Water-conserving landscaping is no longer reserved for dusty front yards in Southwestern states, where sparse rainfall undermines even the most determined gardeners’ efforts to coax lush, green lawns from the thirsty loam.
As more developers and landscape architects foresee water shortages for even historically rain-rich regions, they’re designing private lawns and common spaces with deep-rooted native plants that thrive with minimal watering. And they’re investing in computer-regulated irrigation devices that deliver the precise amount of moisture needed to sustain each plant—and not a drop more.
Nancy Somerville, CEO of the American Society of Landscape Architects, notes that Atlanta came within about 90 days of running out of water in summer 2007, and in Boston, the foundations of some older buildings are threatened as more groundwater is removed to hydrate a growing population.
“Certainly, there was a wake-up call last year in the Southeast, which hadn’t been used to dealing with water shortages,” says Alex Wilson, executive editor of Environmental Building News and president of Building Green.
“In Houston, water is not an issue in its availability,” says Michael Strong, vice president of Houston-based GreenHaus Builders. “Water’s cheap in Houston; we get a ton of rain. The big deal is it’s not going to be that way for long.”
Water-conscious builders—and many green building certification programs—rank landscaping practices that minimize the need for outdoor watering at least as high as “smart” irrigation controllers, water-permeable paving products, and systems that capture rainwater or recycle greywater from a home’s showers and sink drains. But a true water-conscious plan includes elements of each strategy.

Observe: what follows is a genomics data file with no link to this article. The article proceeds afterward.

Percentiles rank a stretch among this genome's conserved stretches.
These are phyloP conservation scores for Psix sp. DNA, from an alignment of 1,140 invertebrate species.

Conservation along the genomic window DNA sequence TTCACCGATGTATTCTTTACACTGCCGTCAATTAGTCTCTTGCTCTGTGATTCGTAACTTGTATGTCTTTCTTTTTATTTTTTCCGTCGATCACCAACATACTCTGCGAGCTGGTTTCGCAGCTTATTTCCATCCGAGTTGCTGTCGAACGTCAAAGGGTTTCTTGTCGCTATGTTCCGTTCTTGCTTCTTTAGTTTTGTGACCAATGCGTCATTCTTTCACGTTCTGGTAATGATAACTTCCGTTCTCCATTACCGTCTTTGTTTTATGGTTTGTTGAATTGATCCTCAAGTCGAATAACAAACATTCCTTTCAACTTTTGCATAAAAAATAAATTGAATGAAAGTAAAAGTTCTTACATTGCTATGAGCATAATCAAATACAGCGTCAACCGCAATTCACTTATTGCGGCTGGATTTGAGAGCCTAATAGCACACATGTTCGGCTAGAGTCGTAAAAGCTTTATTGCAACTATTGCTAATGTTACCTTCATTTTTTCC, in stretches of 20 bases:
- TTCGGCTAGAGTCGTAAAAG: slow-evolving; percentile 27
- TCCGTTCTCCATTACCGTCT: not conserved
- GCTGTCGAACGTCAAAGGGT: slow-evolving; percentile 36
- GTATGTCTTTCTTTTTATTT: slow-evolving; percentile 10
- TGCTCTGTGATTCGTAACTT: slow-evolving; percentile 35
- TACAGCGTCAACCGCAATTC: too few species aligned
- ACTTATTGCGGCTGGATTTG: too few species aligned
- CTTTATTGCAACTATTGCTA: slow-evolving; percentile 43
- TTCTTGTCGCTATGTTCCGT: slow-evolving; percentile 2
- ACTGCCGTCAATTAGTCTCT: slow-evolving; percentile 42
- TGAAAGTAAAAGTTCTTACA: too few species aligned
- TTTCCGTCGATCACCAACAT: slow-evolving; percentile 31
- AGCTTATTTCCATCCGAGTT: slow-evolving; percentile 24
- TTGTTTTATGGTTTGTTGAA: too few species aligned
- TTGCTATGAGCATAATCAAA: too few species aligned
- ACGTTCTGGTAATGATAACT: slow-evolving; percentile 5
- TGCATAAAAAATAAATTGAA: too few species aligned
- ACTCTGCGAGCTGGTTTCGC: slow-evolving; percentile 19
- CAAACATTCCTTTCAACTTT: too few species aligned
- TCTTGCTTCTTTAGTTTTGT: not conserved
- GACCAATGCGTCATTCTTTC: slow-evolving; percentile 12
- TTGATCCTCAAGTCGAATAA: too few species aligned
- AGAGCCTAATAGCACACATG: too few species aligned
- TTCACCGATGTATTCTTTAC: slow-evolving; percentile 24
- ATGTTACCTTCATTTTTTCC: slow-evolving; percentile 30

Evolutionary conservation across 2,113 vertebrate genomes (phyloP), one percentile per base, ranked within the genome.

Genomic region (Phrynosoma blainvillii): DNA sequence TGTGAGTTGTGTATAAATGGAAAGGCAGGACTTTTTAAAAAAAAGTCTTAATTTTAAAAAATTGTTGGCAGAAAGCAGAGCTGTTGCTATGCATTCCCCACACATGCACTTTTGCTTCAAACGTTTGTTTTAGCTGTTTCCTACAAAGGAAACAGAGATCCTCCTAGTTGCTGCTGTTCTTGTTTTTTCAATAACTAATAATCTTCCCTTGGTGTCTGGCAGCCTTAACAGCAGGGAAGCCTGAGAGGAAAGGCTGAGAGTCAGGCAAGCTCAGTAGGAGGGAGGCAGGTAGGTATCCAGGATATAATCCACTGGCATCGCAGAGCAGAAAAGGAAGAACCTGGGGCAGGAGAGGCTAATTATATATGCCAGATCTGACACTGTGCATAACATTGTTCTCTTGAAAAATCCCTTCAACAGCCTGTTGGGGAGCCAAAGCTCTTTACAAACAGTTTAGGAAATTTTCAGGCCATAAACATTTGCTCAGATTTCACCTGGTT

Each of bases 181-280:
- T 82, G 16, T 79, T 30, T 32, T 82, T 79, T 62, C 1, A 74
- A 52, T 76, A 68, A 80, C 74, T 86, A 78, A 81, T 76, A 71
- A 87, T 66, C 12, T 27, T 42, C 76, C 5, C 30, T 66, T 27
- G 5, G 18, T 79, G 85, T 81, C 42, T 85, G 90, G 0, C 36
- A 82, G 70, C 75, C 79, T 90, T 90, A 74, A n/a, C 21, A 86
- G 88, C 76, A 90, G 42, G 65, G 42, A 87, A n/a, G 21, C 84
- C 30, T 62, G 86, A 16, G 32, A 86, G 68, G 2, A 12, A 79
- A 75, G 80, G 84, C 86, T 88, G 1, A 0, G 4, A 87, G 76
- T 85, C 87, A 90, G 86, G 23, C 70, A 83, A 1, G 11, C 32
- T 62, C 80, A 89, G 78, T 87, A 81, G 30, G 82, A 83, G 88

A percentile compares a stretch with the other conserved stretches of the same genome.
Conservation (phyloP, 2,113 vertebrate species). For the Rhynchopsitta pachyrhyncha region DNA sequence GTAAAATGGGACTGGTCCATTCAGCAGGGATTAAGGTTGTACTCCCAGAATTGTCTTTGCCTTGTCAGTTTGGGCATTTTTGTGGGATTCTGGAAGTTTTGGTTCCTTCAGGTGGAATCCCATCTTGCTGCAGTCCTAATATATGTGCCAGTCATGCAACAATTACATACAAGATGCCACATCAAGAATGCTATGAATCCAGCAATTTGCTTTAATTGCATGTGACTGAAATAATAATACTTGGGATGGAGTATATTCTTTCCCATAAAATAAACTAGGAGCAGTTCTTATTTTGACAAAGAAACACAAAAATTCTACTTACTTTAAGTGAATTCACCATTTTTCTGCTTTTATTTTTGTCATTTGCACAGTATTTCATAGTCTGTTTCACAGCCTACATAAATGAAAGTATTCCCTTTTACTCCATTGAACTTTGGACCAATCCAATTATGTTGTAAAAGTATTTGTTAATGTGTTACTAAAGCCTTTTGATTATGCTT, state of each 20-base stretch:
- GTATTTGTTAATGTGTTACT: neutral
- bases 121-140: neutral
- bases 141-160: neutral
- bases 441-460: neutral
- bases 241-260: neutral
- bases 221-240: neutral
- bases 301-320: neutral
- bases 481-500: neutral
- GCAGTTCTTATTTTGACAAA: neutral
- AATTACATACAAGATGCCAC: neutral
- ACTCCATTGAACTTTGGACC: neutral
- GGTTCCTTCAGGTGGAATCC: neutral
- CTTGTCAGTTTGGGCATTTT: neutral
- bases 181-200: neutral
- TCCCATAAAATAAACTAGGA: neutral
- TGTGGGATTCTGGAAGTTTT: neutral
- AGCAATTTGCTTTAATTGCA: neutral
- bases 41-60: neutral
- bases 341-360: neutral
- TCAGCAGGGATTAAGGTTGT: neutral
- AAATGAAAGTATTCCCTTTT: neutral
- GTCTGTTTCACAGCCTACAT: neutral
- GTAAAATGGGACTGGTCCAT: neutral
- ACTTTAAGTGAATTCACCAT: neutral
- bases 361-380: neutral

“Limiting the need for irrigation should be the first concern,” says Matthew Nielsen, development manager for Windermere on the Lake, Connecticut’s first planned community of LEED-rated luxury homes.
First on a landscape designer’s plan, then, should be drought-tolerant native plants, which thrive with whatever rain falls in a local area, and as little thirsty, shallow-rooted turf as the homeowner can tolerate.
“We encourage people to rethink what’s beautiful,” notes Maureen Mahle, program manager of LEED for Homes at Steven Winter Associates, a building systems consulting firm. “Homeowners are more open to [less turf and more native plants] than builders tend to recognize.”
“Minimizing the lawn is a big part of this,” agrees Somerville. “The least lawn space, the better.”